South Bank, Middlesbrough born left back Ted Catlin played youth football with Middlesbrough Schools and his local junior club South Bank in 1929 before signing for League Champions Sheffield Wednesday in 1930. He made his Football League debut for The Owls in a 4-0 win over Leicester City on 28th March 1931, but that was his only appearance that season and it was some time before Catlin became a regular in the side being kept out by England international left back Ernie Blenkinsop. He played 19 games in 1932-33 and then 18 games in the 1933-34 season, becoming Wednesday’s regular left back when Blenkinsop was surprisingly transferred to Liverpool in April 1934. Many Wednesday supporters were angered by the sale of Blenkinsop, however Catlin proved to be a more than adequate replacement.
In the 1934-35 season Catlin played in all six FA Cup ties as Wednesday lifted the FA Cup beating West Bromwich Albion in the Final at Wembley in a season they also finished third in the League. He was also a member of the Wednesday side which won the Charity Shield at the start of the following season with a 1-0 win over Arsenal at Highbury in October 1935.
Catlin’s good form led to five England caps in the 1936-37 season, making his debut in a 2-1 defeat against Wales at Ninian Park, Cardiff on 17th October 1936 followed by matches against Ireland, Hungary, Norway and finally Sweden in Stockholm on 17th May 1937. During that time he also played for the Football League in a 2-0 win over The Scottish League at Goodison Park in October 1936 and in an international trial for the Probables against the Possibles at Burnley in March 1937; fellow Wednesday player Jackie Robinson was playing for the Possibles.
Catlin lived in Wadsley Lane at Wadsley during his time as a Wednesday player and was a close neighbour of Roy Hattersley, Hattersley remembers Catlin in his autobiography, “A Yorkshire Boyhood”, saying “Mr. Catlin, in his time the best left back in England, would sit on the wall at the end of his front garden, and I used to see him dangling his famous feet on the pavement almost every time I was taken to the Wisewood Co-Op.”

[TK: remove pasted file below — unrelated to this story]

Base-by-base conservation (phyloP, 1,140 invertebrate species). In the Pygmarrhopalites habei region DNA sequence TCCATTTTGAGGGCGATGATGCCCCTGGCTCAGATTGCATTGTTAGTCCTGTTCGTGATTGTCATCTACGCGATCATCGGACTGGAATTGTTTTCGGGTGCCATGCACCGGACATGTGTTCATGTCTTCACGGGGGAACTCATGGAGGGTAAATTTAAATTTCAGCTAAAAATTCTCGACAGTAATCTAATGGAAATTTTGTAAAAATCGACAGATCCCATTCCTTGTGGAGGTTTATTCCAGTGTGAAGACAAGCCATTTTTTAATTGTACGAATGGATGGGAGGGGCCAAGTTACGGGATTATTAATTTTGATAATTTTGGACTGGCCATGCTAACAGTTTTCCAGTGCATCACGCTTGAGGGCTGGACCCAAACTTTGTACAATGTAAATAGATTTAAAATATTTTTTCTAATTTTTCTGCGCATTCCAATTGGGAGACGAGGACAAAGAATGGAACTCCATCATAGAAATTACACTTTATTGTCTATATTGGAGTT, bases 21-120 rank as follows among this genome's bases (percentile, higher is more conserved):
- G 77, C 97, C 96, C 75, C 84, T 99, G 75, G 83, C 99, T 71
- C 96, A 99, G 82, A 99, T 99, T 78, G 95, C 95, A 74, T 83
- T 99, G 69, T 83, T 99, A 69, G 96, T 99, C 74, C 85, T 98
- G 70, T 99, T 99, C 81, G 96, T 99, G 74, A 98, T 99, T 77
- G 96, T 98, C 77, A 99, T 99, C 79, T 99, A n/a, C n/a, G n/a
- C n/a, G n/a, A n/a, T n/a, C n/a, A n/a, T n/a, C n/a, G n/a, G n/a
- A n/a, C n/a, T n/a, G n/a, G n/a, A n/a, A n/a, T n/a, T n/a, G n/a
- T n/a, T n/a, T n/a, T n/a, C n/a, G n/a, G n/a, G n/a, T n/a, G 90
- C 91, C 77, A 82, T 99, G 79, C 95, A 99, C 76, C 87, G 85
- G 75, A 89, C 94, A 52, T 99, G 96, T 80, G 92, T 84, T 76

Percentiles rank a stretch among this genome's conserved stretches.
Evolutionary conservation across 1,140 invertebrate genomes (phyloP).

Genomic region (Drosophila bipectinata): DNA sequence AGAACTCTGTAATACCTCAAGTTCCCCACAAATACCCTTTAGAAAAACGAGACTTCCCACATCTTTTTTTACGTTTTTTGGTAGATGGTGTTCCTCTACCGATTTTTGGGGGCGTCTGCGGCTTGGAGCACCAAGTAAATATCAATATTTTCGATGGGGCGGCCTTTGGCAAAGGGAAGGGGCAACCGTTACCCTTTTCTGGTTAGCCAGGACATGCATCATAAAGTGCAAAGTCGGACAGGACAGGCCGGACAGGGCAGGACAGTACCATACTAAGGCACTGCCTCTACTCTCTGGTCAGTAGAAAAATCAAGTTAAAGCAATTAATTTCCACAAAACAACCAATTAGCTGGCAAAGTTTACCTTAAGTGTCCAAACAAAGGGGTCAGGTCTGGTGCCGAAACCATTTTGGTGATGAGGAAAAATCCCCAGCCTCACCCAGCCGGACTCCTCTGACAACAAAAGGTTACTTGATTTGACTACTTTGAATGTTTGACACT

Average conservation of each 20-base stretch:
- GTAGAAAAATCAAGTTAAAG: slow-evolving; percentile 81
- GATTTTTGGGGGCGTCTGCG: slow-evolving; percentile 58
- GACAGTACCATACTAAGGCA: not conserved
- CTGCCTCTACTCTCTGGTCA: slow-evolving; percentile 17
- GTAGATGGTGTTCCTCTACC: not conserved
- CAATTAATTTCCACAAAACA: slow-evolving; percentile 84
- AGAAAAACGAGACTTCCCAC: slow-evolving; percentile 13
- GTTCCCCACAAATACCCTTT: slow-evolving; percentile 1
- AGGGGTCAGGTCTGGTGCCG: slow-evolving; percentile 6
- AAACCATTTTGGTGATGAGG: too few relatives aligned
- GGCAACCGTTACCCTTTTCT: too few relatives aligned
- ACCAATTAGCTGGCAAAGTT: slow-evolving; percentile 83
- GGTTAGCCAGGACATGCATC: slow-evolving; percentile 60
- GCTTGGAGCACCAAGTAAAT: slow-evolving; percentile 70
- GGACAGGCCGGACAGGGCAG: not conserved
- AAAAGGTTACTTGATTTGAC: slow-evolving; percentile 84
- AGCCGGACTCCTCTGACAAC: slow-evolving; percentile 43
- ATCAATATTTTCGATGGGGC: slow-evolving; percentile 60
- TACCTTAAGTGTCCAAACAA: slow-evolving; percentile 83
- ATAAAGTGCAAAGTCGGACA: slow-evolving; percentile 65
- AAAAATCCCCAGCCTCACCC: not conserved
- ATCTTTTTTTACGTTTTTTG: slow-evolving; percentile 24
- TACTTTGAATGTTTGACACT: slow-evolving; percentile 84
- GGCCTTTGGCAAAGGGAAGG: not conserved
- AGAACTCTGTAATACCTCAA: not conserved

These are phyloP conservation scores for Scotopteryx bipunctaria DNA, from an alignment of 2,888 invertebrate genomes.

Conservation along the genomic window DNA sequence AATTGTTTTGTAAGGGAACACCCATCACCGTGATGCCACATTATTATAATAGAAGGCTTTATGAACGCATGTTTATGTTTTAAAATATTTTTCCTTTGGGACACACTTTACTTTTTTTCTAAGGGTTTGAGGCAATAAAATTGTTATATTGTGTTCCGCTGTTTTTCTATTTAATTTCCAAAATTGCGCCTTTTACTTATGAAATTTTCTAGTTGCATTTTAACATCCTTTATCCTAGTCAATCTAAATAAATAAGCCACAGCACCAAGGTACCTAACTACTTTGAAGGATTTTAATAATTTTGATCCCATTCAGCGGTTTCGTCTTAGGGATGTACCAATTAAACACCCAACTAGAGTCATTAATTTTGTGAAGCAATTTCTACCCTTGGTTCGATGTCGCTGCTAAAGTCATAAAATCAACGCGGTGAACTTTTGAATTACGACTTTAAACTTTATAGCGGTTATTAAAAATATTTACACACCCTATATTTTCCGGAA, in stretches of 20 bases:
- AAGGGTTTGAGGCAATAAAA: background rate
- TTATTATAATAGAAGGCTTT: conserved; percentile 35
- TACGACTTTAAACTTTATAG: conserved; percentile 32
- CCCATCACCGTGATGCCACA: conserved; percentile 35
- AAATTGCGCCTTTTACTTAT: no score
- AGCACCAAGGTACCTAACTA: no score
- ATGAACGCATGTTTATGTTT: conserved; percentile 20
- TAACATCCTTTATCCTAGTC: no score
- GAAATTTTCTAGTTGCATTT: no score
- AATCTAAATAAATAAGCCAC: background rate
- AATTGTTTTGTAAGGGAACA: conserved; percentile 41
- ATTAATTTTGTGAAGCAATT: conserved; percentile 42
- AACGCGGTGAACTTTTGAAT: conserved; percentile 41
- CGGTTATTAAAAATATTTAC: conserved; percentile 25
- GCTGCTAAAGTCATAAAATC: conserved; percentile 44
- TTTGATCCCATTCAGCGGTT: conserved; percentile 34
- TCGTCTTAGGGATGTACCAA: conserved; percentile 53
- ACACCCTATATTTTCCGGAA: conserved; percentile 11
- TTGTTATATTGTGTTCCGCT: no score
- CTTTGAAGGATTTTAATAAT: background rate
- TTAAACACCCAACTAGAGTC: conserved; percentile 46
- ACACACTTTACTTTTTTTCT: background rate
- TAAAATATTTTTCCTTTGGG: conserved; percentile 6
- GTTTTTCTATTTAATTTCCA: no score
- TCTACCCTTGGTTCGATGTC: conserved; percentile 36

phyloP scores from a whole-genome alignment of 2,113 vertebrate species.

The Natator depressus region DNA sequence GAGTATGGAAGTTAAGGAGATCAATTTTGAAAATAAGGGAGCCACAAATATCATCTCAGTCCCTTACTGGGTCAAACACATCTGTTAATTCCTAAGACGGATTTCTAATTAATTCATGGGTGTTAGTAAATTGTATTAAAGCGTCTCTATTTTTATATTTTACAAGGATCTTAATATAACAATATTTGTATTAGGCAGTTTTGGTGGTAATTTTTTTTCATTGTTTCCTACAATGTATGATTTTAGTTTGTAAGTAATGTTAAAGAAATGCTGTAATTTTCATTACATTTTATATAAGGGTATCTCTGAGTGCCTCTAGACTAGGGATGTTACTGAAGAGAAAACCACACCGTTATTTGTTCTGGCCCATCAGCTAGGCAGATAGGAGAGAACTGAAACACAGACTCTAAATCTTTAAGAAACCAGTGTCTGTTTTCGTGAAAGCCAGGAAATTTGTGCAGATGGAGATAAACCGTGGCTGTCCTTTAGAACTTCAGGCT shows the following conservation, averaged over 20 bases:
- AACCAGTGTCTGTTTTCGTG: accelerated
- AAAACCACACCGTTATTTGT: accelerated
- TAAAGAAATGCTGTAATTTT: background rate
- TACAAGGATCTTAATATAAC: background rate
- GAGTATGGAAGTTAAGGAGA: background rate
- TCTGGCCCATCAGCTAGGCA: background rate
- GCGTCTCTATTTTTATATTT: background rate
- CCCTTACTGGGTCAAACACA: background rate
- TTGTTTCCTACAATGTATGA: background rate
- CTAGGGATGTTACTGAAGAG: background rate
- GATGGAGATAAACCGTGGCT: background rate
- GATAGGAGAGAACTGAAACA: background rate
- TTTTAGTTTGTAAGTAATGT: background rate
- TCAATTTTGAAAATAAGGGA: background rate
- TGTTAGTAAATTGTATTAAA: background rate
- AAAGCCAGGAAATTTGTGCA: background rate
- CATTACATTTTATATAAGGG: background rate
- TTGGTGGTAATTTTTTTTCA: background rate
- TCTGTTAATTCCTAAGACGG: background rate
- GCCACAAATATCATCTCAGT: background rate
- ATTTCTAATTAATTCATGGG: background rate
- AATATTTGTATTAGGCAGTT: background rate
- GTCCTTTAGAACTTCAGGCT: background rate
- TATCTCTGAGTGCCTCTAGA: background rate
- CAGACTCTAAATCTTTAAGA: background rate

Sheffield Wednesday were relegated to Division Two at the end of the 1936-37 season, despite talk of a possible transfer he stayed with Wednesday. However he lost his England place to Eddie Hapgood and never played for the national side again. Catlin had a lucky escape just before Christmas 1938 when the car he was travelling in along with fellow player Bill Fallon skidded in snow at Wadsley Bridge and hit a telegraph pole. Both players went to hospital and were out of the team for several weeks.
Catlin played his last game for Wednesday and last official career game in a 1-0 home defeat to Plymouth Argyle on 2nd September 1939, the day that Britain declared war on Germany. Wednesday held his registration throughout the Second World War, meaning he was on their books for 14 years. He played 96 games for Wednesday during the War appearing in the 1943 (North) War Cup Final which Wednesday lost to Blackpool over two legs. It was in the second leg of this final that Catlin was badly injured in a collision with Blackpool’s Jock Dodds, an injury which effectively ended his career although he did play on for two more years. Although Catlin never scored a goal in an official match in his 8 1⁄2 year career in 231 appearances for The Owls, he did score in the wartime league game against Notts County in 1944 which Wednesday won 6-1 at Hillsborough.
After the War Catlin returned to Sheffield and became chief scout for Sheffield Wednesday for a time before leaving football. In May 2006 Ted’s 1935 FA Cup winners medal came up for sale at Sotheby’s in London and sold for £3,600, also in the same sale was Catlin’s first England cap which sold for £1,100.